"2. The other property of said corporation is invested in material, plant, fixtures, and machinery used in the business, and all subject to wear and tear, etc.

"3. For the reason that there were heavy losses which accrued in that and former years, amounting in the aggregate to $47,000, which had been carried forward with a hope of realizing something out of it, and was finally abandoned and charged off in 1888.

"4. While there may be nominal, there are not any actual, profits, and no one can tell whether there will be or not until the company's paper is collected, and the debts paid. There seems to be a surplus of unavailable assets, but an actual deficiency of money or anything that can be turned into money."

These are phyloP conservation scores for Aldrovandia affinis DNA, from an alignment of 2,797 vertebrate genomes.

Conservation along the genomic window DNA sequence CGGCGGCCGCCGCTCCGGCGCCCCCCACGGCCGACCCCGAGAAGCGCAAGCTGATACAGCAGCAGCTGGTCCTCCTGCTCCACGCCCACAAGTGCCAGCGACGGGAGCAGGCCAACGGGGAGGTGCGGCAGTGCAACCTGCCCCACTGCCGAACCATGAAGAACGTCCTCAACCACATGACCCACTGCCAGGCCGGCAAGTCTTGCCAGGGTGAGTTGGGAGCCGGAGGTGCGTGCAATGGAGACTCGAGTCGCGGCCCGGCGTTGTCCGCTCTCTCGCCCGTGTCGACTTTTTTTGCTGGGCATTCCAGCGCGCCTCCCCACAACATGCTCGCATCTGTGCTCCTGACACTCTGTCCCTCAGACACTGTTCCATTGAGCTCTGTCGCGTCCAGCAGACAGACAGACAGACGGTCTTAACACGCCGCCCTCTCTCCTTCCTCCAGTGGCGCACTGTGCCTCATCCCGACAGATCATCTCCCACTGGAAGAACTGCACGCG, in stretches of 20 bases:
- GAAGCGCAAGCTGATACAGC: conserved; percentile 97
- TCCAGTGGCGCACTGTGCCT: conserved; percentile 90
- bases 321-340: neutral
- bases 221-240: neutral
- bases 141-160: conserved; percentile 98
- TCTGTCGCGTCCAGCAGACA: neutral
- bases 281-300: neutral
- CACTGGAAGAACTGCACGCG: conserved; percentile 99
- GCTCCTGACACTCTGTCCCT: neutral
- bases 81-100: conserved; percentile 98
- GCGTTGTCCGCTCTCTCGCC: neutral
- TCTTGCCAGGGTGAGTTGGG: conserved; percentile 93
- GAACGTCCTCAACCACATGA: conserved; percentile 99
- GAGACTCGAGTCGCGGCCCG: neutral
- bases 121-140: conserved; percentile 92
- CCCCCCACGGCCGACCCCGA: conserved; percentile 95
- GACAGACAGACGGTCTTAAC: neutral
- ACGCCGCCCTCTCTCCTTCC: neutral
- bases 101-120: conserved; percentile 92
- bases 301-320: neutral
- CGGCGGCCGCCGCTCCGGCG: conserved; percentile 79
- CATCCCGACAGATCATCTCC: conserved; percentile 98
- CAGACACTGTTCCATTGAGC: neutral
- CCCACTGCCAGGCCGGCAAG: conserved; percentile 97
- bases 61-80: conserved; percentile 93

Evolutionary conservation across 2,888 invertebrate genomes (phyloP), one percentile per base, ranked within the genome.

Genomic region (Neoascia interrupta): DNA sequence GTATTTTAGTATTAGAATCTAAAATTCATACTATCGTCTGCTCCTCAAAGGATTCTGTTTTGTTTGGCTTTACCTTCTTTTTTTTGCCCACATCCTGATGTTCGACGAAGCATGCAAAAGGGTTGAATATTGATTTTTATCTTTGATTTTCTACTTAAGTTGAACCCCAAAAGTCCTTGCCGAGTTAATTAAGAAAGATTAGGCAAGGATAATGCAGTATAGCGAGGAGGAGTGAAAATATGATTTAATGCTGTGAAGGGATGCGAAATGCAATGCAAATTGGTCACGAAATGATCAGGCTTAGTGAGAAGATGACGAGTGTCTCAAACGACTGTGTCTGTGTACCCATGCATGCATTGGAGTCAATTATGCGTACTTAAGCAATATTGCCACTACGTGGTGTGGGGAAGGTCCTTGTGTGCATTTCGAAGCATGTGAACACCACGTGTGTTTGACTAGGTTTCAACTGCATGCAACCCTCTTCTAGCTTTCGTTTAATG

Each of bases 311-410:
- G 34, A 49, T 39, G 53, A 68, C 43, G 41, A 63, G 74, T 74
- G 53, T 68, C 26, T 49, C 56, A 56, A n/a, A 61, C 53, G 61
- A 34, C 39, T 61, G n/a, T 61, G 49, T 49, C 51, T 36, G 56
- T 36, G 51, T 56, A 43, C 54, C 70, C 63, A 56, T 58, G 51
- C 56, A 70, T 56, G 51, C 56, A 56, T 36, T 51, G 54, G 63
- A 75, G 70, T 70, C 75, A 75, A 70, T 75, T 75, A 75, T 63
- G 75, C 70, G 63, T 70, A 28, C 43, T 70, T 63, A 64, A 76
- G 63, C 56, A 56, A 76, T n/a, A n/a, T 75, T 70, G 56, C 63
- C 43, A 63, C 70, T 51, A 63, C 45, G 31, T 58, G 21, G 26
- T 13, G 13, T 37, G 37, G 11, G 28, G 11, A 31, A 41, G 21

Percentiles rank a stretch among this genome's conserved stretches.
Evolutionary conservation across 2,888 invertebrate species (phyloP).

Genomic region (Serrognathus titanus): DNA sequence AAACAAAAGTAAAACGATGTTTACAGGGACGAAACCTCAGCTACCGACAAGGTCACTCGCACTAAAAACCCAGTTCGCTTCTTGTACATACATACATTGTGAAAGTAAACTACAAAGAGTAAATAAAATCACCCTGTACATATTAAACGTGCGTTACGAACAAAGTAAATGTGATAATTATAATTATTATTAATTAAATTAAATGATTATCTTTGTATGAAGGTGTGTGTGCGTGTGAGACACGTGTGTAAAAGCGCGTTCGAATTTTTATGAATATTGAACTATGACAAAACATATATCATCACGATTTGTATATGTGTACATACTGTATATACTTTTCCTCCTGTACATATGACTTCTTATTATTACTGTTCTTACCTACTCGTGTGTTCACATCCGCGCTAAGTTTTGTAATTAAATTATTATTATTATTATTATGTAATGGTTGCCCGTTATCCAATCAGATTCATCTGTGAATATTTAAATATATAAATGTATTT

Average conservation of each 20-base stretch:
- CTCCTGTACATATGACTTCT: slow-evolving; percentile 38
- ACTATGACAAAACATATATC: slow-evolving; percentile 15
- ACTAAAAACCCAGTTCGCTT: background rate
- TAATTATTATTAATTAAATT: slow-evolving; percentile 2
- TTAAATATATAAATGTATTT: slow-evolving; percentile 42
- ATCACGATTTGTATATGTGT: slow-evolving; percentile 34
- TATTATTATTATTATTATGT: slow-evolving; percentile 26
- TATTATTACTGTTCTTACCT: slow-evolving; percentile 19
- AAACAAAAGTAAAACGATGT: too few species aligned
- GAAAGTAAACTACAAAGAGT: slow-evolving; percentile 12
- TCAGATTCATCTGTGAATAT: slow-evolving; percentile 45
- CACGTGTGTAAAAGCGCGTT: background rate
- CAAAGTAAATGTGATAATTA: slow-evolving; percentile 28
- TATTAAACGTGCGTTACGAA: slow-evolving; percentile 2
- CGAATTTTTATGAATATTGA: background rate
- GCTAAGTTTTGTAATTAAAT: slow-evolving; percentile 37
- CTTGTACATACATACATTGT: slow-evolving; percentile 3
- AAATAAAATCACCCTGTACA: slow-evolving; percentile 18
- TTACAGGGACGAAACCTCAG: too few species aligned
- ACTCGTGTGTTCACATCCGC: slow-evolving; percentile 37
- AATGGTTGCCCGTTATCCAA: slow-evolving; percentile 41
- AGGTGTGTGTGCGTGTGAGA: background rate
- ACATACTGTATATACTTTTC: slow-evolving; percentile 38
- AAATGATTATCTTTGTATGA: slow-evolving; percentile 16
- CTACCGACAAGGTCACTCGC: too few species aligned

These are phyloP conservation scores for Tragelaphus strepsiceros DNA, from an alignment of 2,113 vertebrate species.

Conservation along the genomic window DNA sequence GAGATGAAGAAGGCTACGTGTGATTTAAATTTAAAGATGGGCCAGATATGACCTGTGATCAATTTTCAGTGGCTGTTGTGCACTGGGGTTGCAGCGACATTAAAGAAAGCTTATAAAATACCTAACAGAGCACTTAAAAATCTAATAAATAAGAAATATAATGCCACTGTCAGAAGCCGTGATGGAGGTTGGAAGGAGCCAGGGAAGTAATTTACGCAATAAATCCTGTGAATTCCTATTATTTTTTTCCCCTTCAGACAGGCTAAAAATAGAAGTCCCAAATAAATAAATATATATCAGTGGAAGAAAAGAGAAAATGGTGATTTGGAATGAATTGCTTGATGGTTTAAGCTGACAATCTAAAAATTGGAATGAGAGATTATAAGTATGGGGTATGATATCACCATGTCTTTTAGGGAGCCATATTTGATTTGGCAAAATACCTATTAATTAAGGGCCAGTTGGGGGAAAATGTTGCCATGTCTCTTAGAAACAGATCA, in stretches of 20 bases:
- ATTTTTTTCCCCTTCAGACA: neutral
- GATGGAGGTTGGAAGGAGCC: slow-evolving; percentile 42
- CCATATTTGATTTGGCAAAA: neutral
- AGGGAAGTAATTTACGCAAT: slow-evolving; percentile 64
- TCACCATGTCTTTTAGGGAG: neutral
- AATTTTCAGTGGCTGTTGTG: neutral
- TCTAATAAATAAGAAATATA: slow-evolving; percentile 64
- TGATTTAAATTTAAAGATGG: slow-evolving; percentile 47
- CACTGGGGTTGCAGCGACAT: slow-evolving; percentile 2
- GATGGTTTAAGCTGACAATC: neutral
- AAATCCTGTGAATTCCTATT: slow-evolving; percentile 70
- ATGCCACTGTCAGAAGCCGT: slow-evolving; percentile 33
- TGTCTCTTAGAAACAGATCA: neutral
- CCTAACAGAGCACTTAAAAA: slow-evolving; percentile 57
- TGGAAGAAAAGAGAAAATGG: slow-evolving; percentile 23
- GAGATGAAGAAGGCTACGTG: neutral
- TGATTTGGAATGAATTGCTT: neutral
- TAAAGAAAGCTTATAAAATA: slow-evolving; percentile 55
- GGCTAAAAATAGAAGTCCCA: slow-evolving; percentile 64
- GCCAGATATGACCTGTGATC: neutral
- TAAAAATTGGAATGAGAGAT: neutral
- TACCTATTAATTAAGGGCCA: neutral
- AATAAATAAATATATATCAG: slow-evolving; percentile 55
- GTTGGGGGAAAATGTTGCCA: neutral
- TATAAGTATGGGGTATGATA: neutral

During these years the statements show that in 1885 there was due, at the end of the year, from the First National Bank, —

$16,864 55 Cash on hand in safe______________________ 529 82 __________ Total__________________________________ $17,394 37 __________ In 1886: Bank______________________________________ $12,777 90 Safe______________________________________ 164 75 __________ Total__________________________________ $12,942 65 __________ In 1887: In bank___________________________________ $2,375 73 Safe______________________________________ 20 32 _________ Total__________________________________ $2,396 05 _________ In 1888: In bank___________________________________ $290 55 Safe______________________________________ 10 06 _______ Total____________________________________ $300 61